These words were spoken by Meg last night as she answered the Inside Out quiz to find out what character she was. To her shock she was Joy. It made sense to me as Meg is one of the most confident people I have ever met and is always laughing. I could see, however, why she would rather be Disgust. That character makes the movie even more enjoyable.
Meg talked a lot about the quiz today. She still struggled with the fact that I was Sadness. I don't, however. My childhood was sad. How could you lose a beloved brother and call you're childhood happy. That would be a discredit to his memory. It doesn't mean that there were never happy moments in my childhood or that we never laughed in the Musser home after Bunk died. It's just that after August of 1977 there was always something missing. There was always a piece of me that would never be repaired.
I know that now and I knew that then. From the moment I woke up that horrible morning I knew life would never be the same. There was nothing that anyone could say or do, my childhood memories would always be a little tainted - the before Bunk and after Bunk times - and let's be honest my childhood memories with Bunk were a lot more fun. The trip to Cincinnati, the pool in the backyard, the horseshoe games, the snow forts, listening outside his door when Little Rod was there, teasing him about girlfriends, hanging out at Granny and Paw Paws. . . those were eight great years of being a little sister.
It changed one day and for many years I prayed that I would wake up and my life would be back to "normal." As time went by, however, I came to understand that there was a new normal and a lot of that was clouded with sadness. I didn't talk to very many people about Bunk. We moved away and no one really knew him like I did. My grandparents were the exception, however, and I loved listening to stories that they told about him, me and their memories.
I also poured out my feelings to God. Although we hadn't found a new church in Syracuse, it didn't stop me from believing or turning to him when I felt my lowest. In high school I prayed the same prayer every night. I asked God to find a solution and help me out of the sadness that clouded my thoughts. Although I told him I would listen for his voice and tried to remain faithful, honestly, there were times that I doubted that even he could help me.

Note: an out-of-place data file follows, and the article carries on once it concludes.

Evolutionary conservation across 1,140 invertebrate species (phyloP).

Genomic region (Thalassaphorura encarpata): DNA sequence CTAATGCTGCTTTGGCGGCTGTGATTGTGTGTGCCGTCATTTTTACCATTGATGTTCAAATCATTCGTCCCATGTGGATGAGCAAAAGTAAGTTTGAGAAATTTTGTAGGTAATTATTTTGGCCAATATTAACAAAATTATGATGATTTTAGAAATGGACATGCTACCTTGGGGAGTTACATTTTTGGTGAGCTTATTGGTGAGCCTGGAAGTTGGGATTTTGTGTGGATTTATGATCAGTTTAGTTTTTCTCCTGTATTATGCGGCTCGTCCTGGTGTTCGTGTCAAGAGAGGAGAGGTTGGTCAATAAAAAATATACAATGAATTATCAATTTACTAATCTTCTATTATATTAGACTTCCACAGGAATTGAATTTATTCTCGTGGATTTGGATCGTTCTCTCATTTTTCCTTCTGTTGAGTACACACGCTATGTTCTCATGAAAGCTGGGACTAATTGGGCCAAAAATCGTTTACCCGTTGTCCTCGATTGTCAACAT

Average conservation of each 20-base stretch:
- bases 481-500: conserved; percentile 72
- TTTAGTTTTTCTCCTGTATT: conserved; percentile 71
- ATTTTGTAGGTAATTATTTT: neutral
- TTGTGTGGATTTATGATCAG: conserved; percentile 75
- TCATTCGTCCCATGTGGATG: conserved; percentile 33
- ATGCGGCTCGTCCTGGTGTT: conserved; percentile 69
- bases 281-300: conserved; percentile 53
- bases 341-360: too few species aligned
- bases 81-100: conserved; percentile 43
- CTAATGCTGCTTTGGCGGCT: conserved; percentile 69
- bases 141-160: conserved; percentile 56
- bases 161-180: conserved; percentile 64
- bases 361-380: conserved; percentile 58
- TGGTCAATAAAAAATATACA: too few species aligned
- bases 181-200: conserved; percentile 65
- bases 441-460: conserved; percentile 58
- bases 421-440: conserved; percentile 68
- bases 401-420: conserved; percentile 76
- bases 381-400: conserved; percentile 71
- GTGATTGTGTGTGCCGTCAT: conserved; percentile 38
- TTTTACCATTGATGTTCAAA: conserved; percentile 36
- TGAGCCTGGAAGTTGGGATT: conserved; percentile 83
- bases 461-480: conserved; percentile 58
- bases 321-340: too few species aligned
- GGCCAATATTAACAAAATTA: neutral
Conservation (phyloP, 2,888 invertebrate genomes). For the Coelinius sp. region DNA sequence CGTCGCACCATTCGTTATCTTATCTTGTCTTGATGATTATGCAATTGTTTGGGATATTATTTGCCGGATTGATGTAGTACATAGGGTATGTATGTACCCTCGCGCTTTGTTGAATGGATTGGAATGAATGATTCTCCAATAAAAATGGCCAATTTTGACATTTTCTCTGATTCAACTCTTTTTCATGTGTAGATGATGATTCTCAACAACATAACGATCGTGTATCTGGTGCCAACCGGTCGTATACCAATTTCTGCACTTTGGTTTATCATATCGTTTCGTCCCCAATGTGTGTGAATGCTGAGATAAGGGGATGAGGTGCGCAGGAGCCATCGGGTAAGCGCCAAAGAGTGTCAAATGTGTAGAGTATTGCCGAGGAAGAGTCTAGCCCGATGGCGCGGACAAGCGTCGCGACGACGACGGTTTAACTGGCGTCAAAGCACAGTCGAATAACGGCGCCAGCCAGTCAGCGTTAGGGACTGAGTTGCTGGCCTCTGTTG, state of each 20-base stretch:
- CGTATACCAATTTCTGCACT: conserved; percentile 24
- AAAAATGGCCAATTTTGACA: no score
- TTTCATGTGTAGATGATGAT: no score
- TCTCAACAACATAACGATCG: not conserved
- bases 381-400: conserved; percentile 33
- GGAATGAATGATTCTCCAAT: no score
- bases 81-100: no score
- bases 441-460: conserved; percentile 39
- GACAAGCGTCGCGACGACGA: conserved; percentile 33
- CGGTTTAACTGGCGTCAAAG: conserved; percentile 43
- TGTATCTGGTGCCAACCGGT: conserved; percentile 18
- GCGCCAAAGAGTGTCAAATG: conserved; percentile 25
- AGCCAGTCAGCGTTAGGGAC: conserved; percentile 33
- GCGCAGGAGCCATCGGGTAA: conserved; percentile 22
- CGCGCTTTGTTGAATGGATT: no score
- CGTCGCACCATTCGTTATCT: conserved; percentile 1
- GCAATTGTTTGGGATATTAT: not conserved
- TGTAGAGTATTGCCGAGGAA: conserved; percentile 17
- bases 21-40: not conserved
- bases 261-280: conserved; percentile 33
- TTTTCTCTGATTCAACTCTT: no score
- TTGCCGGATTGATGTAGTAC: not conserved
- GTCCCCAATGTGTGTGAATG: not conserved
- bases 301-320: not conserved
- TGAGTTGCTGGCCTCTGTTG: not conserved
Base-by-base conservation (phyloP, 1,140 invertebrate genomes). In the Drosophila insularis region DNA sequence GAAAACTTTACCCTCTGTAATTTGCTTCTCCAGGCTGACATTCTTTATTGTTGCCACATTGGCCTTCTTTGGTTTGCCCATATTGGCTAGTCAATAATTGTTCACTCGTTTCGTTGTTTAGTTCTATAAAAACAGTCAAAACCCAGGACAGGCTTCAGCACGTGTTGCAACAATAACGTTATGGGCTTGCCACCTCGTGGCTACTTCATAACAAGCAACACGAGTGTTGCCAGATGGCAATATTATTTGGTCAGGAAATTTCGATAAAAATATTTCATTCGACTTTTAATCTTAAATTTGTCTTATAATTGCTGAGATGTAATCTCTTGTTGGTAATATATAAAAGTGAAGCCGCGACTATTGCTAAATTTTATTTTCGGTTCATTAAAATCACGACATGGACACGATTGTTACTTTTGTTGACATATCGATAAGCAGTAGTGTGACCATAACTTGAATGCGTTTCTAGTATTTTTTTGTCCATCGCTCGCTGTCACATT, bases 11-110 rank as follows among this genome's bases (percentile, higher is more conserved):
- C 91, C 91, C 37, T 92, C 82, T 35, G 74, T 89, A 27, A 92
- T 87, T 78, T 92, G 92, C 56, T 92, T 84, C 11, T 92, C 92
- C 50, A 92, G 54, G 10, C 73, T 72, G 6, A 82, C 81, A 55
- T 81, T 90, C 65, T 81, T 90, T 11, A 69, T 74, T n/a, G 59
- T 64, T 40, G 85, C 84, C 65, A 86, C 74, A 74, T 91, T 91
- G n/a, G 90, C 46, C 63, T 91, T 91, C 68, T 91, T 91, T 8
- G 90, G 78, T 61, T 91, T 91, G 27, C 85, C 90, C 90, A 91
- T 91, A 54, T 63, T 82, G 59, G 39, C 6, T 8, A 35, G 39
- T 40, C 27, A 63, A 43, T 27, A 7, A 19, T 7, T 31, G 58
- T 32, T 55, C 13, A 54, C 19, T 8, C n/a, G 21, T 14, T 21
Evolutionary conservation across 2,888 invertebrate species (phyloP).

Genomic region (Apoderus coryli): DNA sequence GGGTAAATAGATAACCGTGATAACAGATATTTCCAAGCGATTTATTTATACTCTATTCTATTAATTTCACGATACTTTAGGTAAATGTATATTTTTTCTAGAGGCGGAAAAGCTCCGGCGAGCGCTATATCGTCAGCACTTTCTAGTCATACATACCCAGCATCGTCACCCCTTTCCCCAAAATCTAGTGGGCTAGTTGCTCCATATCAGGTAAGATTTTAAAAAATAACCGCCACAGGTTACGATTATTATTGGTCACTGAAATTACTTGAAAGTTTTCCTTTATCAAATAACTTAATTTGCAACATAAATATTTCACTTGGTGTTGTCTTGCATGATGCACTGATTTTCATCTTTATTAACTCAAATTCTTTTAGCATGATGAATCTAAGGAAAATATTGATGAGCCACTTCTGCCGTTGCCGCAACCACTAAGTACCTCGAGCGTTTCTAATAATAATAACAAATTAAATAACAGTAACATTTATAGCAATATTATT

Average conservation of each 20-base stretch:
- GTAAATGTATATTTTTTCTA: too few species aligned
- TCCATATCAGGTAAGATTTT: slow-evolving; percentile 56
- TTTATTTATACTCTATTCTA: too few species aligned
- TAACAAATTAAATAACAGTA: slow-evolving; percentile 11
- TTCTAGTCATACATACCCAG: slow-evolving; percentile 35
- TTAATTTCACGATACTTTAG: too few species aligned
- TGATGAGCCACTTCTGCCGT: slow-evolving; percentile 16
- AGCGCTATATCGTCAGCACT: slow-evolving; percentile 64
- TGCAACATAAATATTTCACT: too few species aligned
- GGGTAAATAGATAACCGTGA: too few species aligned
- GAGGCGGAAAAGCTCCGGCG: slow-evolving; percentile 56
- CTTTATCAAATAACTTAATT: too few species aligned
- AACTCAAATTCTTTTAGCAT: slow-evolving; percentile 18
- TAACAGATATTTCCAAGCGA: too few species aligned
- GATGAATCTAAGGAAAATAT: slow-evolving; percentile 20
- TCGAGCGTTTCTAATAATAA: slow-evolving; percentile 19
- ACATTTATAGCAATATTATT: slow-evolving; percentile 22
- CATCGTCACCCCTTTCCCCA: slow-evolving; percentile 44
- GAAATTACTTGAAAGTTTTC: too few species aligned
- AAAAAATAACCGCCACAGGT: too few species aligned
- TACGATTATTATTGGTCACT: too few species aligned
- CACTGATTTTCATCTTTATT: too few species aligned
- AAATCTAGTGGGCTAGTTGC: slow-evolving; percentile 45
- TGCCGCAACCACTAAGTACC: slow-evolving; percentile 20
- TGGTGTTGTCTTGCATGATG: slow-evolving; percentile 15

Life changed for me in my early twenties. I was at college and had a fun group of friends. There were still moments of sadness, but it was getting better. I thought if I just kept having fun then life would be great. The kind of fun I was having, though, wasn't what God was calling me to do. I knew that, but decided I just wouldn't listen for awhile. Then one day I heard myself say, "I know exactly what type of guy I am looking for. I would love to meet someone just like Doug." That is when the voice inside my head said why are you looking he's right there.
I still can't believe that Doug and I have been together as long as we have (almost 25 years.) I had so many trust issues to work through as I didn't believe that someone that you loved with all of your heart would stay. Experience had taught me young to be wary. Life can change on a dime and when it does it really hurts. It's a pain no one wants to relive. With Doug, however, I have learned that it is ok to love again.
Through the birth of the Heinisch children I have also learned that the sadness does lessen. When I see one of them give me a look that Bunk would have or walk the way he did or ask me questions about my relationship with him, I realize that Bunk may not be with us, but he is still ever present in my life. He is a part of my story, my journey in life. I am proud to say that my children do not recognize me as sadness, but realize why someone who only read my childhood memories would. Today I am the wife who plans trips to Yellowstone and the mom that sings the wrong words to every pop song on the radio. I love being that person and wouldn't change it for anything.